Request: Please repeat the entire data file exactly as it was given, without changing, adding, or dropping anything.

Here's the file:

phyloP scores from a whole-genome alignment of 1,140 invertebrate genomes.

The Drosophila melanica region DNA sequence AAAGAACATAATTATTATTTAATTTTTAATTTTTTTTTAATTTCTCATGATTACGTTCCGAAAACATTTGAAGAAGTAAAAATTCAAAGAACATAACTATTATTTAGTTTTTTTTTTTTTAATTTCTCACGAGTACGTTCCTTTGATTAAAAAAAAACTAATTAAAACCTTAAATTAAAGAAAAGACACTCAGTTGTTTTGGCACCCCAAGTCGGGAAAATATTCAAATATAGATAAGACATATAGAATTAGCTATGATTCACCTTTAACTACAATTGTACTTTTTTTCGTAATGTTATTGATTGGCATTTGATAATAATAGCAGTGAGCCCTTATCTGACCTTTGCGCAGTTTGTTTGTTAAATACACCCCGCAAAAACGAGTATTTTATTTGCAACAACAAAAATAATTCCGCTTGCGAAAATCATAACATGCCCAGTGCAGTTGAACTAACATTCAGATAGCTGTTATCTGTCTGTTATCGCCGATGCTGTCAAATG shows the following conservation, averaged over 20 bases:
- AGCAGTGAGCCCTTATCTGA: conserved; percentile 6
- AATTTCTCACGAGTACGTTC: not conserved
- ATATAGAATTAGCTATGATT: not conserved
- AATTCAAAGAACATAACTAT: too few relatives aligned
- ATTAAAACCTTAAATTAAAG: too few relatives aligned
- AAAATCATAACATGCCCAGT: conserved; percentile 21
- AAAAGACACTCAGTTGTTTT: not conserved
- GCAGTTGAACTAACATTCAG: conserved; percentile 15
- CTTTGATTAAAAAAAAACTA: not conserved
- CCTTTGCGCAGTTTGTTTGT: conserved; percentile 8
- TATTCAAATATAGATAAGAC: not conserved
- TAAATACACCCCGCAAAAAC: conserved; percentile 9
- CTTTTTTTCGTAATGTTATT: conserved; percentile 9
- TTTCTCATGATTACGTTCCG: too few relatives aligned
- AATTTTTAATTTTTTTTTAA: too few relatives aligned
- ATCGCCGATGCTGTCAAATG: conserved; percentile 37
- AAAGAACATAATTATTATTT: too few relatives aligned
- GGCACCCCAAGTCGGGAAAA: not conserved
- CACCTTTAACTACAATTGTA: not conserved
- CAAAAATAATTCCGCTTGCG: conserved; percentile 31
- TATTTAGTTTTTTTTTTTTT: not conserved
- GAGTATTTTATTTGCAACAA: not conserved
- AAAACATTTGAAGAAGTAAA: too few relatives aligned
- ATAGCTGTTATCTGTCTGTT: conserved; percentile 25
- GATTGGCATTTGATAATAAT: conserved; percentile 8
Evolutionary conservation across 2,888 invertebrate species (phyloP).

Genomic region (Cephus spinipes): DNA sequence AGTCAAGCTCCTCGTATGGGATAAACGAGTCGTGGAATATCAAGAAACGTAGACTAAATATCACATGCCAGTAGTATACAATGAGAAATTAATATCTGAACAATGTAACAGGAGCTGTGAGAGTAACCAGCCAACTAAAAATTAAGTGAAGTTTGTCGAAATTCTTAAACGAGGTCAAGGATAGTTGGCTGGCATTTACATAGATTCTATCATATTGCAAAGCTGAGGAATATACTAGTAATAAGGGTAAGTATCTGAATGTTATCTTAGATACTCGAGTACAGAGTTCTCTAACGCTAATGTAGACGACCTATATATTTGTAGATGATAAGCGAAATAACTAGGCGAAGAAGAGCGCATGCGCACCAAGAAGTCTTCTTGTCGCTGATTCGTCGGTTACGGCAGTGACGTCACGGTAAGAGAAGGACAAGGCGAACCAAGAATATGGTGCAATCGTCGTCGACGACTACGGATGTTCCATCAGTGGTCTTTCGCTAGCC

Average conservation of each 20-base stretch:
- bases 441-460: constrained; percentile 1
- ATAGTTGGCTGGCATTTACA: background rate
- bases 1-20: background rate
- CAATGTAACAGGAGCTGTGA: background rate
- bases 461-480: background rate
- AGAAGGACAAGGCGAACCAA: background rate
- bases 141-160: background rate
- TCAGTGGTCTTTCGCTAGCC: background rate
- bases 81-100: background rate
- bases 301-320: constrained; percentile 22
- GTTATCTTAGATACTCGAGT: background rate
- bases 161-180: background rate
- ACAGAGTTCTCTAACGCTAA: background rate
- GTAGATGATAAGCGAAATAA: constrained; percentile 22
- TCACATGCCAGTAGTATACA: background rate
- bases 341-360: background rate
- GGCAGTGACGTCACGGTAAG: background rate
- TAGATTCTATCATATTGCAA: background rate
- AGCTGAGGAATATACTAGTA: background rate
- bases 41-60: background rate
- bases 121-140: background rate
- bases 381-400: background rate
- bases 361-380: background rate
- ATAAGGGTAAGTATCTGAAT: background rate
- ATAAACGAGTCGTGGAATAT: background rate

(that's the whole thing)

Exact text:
phyloP scores from a whole-genome alignment of 1,140 invertebrate genomes.

The Drosophila melanica region DNA sequence AAAGAACATAATTATTATTTAATTTTTAATTTTTTTTTAATTTCTCATGATTACGTTCCGAAAACATTTGAAGAAGTAAAAATTCAAAGAACATAACTATTATTTAGTTTTTTTTTTTTTAATTTCTCACGAGTACGTTCCTTTGATTAAAAAAAAACTAATTAAAACCTTAAATTAAAGAAAAGACACTCAGTTGTTTTGGCACCCCAAGTCGGGAAAATATTCAAATATAGATAAGACATATAGAATTAGCTATGATTCACCTTTAACTACAATTGTACTTTTTTTCGTAATGTTATTGATTGGCATTTGATAATAATAGCAGTGAGCCCTTATCTGACCTTTGCGCAGTTTGTTTGTTAAATACACCCCGCAAAAACGAGTATTTTATTTGCAACAACAAAAATAATTCCGCTTGCGAAAATCATAACATGCCCAGTGCAGTTGAACTAACATTCAGATAGCTGTTATCTGTCTGTTATCGCCGATGCTGTCAAATG shows the following conservation, averaged over 20 bases:
- AGCAGTGAGCCCTTATCTGA: conserved; percentile 6
- AATTTCTCACGAGTACGTTC: not conserved
- ATATAGAATTAGCTATGATT: not conserved
- AATTCAAAGAACATAACTAT: too few relatives aligned
- ATTAAAACCTTAAATTAAAG: too few relatives aligned
- AAAATCATAACATGCCCAGT: conserved; percentile 21
- AAAAGACACTCAGTTGTTTT: not conserved
- GCAGTTGAACTAACATTCAG: conserved; percentile 15
- CTTTGATTAAAAAAAAACTA: not conserved
- CCTTTGCGCAGTTTGTTTGT: conserved; percentile 8
- TATTCAAATATAGATAAGAC: not conserved
- TAAATACACCCCGCAAAAAC: conserved; percentile 9
- CTTTTTTTCGTAATGTTATT: conserved; percentile 9
- TTTCTCATGATTACGTTCCG: too few relatives aligned
- AATTTTTAATTTTTTTTTAA: too few relatives aligned
- ATCGCCGATGCTGTCAAATG: conserved; percentile 37
- AAAGAACATAATTATTATTT: too few relatives aligned
- GGCACCCCAAGTCGGGAAAA: not conserved
- CACCTTTAACTACAATTGTA: not conserved
- CAAAAATAATTCCGCTTGCG: conserved; percentile 31
- TATTTAGTTTTTTTTTTTTT: not conserved
- GAGTATTTTATTTGCAACAA: not conserved
- AAAACATTTGAAGAAGTAAA: too few relatives aligned
- ATAGCTGTTATCTGTCTGTT: conserved; percentile 25
- GATTGGCATTTGATAATAAT: conserved; percentile 8
Evolutionary conservation across 2,888 invertebrate species (phyloP).

Genomic region (Cephus spinipes): DNA sequence AGTCAAGCTCCTCGTATGGGATAAACGAGTCGTGGAATATCAAGAAACGTAGACTAAATATCACATGCCAGTAGTATACAATGAGAAATTAATATCTGAACAATGTAACAGGAGCTGTGAGAGTAACCAGCCAACTAAAAATTAAGTGAAGTTTGTCGAAATTCTTAAACGAGGTCAAGGATAGTTGGCTGGCATTTACATAGATTCTATCATATTGCAAAGCTGAGGAATATACTAGTAATAAGGGTAAGTATCTGAATGTTATCTTAGATACTCGAGTACAGAGTTCTCTAACGCTAATGTAGACGACCTATATATTTGTAGATGATAAGCGAAATAACTAGGCGAAGAAGAGCGCATGCGCACCAAGAAGTCTTCTTGTCGCTGATTCGTCGGTTACGGCAGTGACGTCACGGTAAGAGAAGGACAAGGCGAACCAAGAATATGGTGCAATCGTCGTCGACGACTACGGATGTTCCATCAGTGGTCTTTCGCTAGCC

Average conservation of each 20-base stretch:
- bases 441-460: constrained; percentile 1
- ATAGTTGGCTGGCATTTACA: background rate
- bases 1-20: background rate
- CAATGTAACAGGAGCTGTGA: background rate
- bases 461-480: background rate
- AGAAGGACAAGGCGAACCAA: background rate
- bases 141-160: background rate
- TCAGTGGTCTTTCGCTAGCC: background rate
- bases 81-100: background rate
- bases 301-320: constrained; percentile 22
- GTTATCTTAGATACTCGAGT: background rate
- bases 161-180: background rate
- ACAGAGTTCTCTAACGCTAA: background rate
- GTAGATGATAAGCGAAATAA: constrained; percentile 22
- TCACATGCCAGTAGTATACA: background rate
- bases 341-360: background rate
- GGCAGTGACGTCACGGTAAG: background rate
- TAGATTCTATCATATTGCAA: background rate
- AGCTGAGGAATATACTAGTA: background rate
- bases 41-60: background rate
- bases 121-140: background rate
- bases 381-400: background rate
- bases 361-380: background rate
- ATAAGGGTAAGTATCTGAAT: background rate
- ATAAACGAGTCGTGGAATAT: background rate